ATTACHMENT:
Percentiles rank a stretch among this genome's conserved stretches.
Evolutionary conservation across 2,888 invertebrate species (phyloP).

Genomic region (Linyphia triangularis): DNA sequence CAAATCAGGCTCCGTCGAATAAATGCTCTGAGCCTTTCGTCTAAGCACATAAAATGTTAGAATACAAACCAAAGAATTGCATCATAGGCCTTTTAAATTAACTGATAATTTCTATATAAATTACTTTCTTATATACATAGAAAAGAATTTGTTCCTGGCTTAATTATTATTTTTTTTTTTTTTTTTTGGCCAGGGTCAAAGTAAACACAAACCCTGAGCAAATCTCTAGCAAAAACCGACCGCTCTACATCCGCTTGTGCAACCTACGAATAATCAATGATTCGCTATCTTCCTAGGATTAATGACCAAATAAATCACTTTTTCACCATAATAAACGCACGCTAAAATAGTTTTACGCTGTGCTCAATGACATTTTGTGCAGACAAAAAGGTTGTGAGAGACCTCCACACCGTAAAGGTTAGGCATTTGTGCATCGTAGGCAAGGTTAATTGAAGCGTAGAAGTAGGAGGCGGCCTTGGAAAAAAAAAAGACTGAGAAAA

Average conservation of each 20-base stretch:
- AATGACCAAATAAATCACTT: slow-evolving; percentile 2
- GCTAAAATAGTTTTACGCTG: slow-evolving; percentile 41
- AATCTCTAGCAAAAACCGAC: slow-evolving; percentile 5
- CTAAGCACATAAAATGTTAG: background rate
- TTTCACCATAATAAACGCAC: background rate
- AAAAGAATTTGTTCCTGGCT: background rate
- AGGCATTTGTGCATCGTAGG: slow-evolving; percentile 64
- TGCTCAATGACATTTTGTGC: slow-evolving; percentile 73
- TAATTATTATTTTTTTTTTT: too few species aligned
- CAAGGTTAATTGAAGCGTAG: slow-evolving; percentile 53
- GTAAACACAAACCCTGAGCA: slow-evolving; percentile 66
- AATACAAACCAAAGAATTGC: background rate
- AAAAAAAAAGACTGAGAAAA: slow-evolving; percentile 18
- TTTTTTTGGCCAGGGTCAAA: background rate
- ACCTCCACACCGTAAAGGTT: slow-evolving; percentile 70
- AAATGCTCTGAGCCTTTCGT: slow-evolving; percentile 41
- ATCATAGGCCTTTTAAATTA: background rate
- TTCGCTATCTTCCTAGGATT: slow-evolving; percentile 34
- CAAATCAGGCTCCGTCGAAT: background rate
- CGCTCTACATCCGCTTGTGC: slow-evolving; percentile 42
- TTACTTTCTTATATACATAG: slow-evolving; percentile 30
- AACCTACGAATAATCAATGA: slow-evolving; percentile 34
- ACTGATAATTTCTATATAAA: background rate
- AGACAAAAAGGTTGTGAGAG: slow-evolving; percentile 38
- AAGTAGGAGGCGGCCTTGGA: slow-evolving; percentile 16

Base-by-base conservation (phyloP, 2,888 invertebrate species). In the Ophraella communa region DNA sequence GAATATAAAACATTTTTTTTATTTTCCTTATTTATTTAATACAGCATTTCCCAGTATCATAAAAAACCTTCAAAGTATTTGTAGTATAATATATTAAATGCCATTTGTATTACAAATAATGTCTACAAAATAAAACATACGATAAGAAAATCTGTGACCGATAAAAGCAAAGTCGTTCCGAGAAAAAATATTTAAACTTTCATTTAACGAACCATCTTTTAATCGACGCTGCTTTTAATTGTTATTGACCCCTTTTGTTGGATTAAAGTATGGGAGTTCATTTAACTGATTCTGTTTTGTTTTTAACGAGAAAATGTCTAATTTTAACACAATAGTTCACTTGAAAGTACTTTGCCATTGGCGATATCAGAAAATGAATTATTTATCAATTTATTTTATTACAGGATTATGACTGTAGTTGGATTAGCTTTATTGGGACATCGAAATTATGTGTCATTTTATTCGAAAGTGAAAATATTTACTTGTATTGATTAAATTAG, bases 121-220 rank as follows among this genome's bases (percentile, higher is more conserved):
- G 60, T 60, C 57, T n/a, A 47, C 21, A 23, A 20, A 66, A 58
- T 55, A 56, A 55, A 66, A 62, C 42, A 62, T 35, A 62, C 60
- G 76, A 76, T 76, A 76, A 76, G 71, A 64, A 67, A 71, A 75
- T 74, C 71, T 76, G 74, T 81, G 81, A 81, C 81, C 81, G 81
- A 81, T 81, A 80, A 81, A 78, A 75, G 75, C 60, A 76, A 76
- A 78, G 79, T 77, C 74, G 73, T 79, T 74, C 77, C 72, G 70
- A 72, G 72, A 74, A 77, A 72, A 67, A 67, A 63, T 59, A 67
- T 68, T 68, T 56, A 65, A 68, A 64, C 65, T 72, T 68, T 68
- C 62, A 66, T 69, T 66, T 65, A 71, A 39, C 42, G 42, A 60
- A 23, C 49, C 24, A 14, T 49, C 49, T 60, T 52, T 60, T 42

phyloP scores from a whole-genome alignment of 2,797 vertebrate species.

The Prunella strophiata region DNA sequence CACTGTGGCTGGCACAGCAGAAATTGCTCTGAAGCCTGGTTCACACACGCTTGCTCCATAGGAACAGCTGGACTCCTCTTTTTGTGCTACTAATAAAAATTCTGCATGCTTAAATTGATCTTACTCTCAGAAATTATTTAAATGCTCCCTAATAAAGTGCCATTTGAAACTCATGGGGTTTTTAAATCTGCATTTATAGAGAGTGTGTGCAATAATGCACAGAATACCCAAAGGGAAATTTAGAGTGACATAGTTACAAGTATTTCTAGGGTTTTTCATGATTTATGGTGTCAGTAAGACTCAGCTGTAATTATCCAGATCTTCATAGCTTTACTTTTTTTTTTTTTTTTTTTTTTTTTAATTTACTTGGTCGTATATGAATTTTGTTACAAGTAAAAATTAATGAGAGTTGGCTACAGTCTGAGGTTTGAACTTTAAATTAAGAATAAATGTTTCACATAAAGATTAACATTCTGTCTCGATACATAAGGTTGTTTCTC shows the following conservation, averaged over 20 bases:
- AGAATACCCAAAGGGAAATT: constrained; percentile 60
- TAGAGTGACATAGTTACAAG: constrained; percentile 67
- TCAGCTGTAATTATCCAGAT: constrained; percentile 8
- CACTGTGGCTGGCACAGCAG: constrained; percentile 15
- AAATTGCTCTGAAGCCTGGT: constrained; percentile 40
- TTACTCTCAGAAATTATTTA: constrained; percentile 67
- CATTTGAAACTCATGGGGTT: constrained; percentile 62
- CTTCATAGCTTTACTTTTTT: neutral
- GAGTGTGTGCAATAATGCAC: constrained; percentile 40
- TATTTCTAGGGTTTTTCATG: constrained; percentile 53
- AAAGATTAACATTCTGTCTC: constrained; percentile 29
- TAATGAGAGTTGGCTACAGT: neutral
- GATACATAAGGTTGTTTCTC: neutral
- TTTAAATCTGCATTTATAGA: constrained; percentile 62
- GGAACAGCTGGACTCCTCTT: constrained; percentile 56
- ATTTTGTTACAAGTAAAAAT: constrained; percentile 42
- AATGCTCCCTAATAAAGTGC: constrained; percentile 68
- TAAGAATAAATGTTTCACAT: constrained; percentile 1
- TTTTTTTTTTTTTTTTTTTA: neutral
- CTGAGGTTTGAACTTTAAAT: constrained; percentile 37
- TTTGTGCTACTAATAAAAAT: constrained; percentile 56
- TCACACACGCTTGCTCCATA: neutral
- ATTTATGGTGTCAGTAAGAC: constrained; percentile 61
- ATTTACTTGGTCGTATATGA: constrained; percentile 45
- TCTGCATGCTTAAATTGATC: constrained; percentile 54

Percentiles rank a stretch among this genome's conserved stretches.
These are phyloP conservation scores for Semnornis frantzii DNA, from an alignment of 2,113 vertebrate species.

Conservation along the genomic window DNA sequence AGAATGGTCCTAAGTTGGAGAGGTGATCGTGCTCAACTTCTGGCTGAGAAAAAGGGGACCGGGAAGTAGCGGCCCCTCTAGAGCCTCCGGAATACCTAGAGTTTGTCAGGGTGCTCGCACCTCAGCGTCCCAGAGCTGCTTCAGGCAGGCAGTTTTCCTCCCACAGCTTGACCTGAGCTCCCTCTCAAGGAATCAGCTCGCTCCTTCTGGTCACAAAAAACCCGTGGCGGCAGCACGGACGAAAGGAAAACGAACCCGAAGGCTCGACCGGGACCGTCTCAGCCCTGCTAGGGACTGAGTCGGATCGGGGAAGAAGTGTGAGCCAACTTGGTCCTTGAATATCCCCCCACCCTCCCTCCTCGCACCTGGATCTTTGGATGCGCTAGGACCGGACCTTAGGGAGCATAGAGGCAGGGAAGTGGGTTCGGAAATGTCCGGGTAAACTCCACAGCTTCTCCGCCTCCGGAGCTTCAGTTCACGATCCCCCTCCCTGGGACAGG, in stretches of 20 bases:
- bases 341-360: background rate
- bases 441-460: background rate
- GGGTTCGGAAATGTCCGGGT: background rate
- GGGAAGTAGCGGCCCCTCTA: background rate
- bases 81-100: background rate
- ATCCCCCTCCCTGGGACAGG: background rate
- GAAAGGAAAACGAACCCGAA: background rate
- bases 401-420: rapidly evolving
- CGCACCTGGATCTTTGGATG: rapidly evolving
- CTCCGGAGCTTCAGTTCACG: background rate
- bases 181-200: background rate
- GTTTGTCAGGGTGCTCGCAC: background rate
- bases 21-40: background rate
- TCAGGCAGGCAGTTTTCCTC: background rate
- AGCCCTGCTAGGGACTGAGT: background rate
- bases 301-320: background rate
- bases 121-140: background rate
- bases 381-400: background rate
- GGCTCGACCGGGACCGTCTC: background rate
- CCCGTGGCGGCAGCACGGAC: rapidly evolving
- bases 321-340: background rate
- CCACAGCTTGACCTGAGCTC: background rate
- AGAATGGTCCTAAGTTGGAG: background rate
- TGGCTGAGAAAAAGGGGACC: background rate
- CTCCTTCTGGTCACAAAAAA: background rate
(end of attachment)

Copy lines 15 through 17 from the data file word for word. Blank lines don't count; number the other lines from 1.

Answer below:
- GTAAACACAAACCCTGAGCA: slow-evolving; percentile 66
- AATACAAACCAAAGAATTGC: background rate
- AAAAAAAAAGACTGAGAAAA: slow-evolving; percentile 18